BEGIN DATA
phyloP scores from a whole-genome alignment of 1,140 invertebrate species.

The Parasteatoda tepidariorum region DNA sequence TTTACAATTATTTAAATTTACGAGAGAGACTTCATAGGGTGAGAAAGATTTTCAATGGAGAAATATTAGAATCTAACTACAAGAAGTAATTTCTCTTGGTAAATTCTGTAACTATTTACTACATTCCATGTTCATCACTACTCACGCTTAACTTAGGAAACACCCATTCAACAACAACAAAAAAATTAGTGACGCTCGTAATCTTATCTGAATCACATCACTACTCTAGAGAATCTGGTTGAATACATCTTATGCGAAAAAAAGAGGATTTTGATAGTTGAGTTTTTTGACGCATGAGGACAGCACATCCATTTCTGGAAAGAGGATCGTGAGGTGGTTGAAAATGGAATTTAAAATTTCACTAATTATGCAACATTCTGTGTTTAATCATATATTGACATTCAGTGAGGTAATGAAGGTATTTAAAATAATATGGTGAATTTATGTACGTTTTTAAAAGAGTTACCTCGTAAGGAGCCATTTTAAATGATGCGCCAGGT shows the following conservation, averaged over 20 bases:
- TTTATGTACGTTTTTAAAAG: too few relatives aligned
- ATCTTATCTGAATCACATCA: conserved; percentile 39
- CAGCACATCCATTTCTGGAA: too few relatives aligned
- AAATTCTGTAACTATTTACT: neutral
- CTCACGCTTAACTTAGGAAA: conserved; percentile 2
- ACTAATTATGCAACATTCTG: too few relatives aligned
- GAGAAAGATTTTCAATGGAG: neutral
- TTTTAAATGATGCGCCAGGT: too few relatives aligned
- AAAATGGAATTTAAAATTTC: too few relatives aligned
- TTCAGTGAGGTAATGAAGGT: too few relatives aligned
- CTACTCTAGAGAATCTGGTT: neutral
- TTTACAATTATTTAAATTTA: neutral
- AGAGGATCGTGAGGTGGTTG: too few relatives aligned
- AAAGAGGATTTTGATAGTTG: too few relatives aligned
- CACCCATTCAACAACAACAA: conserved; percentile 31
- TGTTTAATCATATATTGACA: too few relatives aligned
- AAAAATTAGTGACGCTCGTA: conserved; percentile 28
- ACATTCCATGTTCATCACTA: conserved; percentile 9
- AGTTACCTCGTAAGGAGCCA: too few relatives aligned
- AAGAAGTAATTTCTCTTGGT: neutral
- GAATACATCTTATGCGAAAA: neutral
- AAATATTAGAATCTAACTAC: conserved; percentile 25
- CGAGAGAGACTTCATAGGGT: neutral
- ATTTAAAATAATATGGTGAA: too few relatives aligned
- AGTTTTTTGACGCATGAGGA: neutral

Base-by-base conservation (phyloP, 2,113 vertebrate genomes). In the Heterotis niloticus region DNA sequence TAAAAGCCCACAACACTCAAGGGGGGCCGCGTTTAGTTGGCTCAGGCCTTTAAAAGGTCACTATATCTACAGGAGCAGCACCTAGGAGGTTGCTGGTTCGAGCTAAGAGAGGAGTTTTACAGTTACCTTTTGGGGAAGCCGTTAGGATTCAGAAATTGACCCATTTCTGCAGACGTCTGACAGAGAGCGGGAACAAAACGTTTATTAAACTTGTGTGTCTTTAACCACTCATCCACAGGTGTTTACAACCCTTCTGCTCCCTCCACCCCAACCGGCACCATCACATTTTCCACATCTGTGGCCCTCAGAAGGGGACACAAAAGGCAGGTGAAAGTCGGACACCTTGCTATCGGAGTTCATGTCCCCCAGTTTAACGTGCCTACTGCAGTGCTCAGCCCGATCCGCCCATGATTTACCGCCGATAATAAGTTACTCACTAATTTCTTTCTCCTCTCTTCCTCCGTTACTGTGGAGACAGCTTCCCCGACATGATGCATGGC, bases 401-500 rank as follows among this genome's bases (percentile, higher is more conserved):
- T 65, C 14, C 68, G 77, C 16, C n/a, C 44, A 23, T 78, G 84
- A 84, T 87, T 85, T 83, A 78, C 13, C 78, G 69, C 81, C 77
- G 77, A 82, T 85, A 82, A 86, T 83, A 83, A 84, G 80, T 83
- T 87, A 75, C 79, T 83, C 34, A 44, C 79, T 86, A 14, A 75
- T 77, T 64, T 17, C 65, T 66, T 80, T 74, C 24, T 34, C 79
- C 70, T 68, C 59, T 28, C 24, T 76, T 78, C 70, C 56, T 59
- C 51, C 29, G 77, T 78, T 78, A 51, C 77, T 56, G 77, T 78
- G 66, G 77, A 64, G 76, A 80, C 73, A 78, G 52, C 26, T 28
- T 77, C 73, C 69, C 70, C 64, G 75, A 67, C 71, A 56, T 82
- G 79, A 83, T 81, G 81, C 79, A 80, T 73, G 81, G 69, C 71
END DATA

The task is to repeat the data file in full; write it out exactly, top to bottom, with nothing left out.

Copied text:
phyloP scores from a whole-genome alignment of 1,140 invertebrate species.

The Parasteatoda tepidariorum region DNA sequence TTTACAATTATTTAAATTTACGAGAGAGACTTCATAGGGTGAGAAAGATTTTCAATGGAGAAATATTAGAATCTAACTACAAGAAGTAATTTCTCTTGGTAAATTCTGTAACTATTTACTACATTCCATGTTCATCACTACTCACGCTTAACTTAGGAAACACCCATTCAACAACAACAAAAAAATTAGTGACGCTCGTAATCTTATCTGAATCACATCACTACTCTAGAGAATCTGGTTGAATACATCTTATGCGAAAAAAAGAGGATTTTGATAGTTGAGTTTTTTGACGCATGAGGACAGCACATCCATTTCTGGAAAGAGGATCGTGAGGTGGTTGAAAATGGAATTTAAAATTTCACTAATTATGCAACATTCTGTGTTTAATCATATATTGACATTCAGTGAGGTAATGAAGGTATTTAAAATAATATGGTGAATTTATGTACGTTTTTAAAAGAGTTACCTCGTAAGGAGCCATTTTAAATGATGCGCCAGGT shows the following conservation, averaged over 20 bases:
- TTTATGTACGTTTTTAAAAG: too few relatives aligned
- ATCTTATCTGAATCACATCA: conserved; percentile 39
- CAGCACATCCATTTCTGGAA: too few relatives aligned
- AAATTCTGTAACTATTTACT: neutral
- CTCACGCTTAACTTAGGAAA: conserved; percentile 2
- ACTAATTATGCAACATTCTG: too few relatives aligned
- GAGAAAGATTTTCAATGGAG: neutral
- TTTTAAATGATGCGCCAGGT: too few relatives aligned
- AAAATGGAATTTAAAATTTC: too few relatives aligned
- TTCAGTGAGGTAATGAAGGT: too few relatives aligned
- CTACTCTAGAGAATCTGGTT: neutral
- TTTACAATTATTTAAATTTA: neutral
- AGAGGATCGTGAGGTGGTTG: too few relatives aligned
- AAAGAGGATTTTGATAGTTG: too few relatives aligned
- CACCCATTCAACAACAACAA: conserved; percentile 31
- TGTTTAATCATATATTGACA: too few relatives aligned
- AAAAATTAGTGACGCTCGTA: conserved; percentile 28
- ACATTCCATGTTCATCACTA: conserved; percentile 9
- AGTTACCTCGTAAGGAGCCA: too few relatives aligned
- AAGAAGTAATTTCTCTTGGT: neutral
- GAATACATCTTATGCGAAAA: neutral
- AAATATTAGAATCTAACTAC: conserved; percentile 25
- CGAGAGAGACTTCATAGGGT: neutral
- ATTTAAAATAATATGGTGAA: too few relatives aligned
- AGTTTTTTGACGCATGAGGA: neutral

Base-by-base conservation (phyloP, 2,113 vertebrate genomes). In the Heterotis niloticus region DNA sequence TAAAAGCCCACAACACTCAAGGGGGGCCGCGTTTAGTTGGCTCAGGCCTTTAAAAGGTCACTATATCTACAGGAGCAGCACCTAGGAGGTTGCTGGTTCGAGCTAAGAGAGGAGTTTTACAGTTACCTTTTGGGGAAGCCGTTAGGATTCAGAAATTGACCCATTTCTGCAGACGTCTGACAGAGAGCGGGAACAAAACGTTTATTAAACTTGTGTGTCTTTAACCACTCATCCACAGGTGTTTACAACCCTTCTGCTCCCTCCACCCCAACCGGCACCATCACATTTTCCACATCTGTGGCCCTCAGAAGGGGACACAAAAGGCAGGTGAAAGTCGGACACCTTGCTATCGGAGTTCATGTCCCCCAGTTTAACGTGCCTACTGCAGTGCTCAGCCCGATCCGCCCATGATTTACCGCCGATAATAAGTTACTCACTAATTTCTTTCTCCTCTCTTCCTCCGTTACTGTGGAGACAGCTTCCCCGACATGATGCATGGC, bases 401-500 rank as follows among this genome's bases (percentile, higher is more conserved):
- T 65, C 14, C 68, G 77, C 16, C n/a, C 44, A 23, T 78, G 84
- A 84, T 87, T 85, T 83, A 78, C 13, C 78, G 69, C 81, C 77
- G 77, A 82, T 85, A 82, A 86, T 83, A 83, A 84, G 80, T 83
- T 87, A 75, C 79, T 83, C 34, A 44, C 79, T 86, A 14, A 75
- T 77, T 64, T 17, C 65, T 66, T 80, T 74, C 24, T 34, C 79
- C 70, T 68, C 59, T 28, C 24, T 76, T 78, C 70, C 56, T 59
- C 51, C 29, G 77, T 78, T 78, A 51, C 77, T 56, G 77, T 78
- G 66, G 77, A 64, G 76, A 80, C 73, A 78, G 52, C 26, T 28
- T 77, C 73, C 69, C 70, C 64, G 75, A 67, C 71, A 56, T 82
- G 79, A 83, T 81, G 81, C 79, A 80, T 73, G 81, G 69, C 71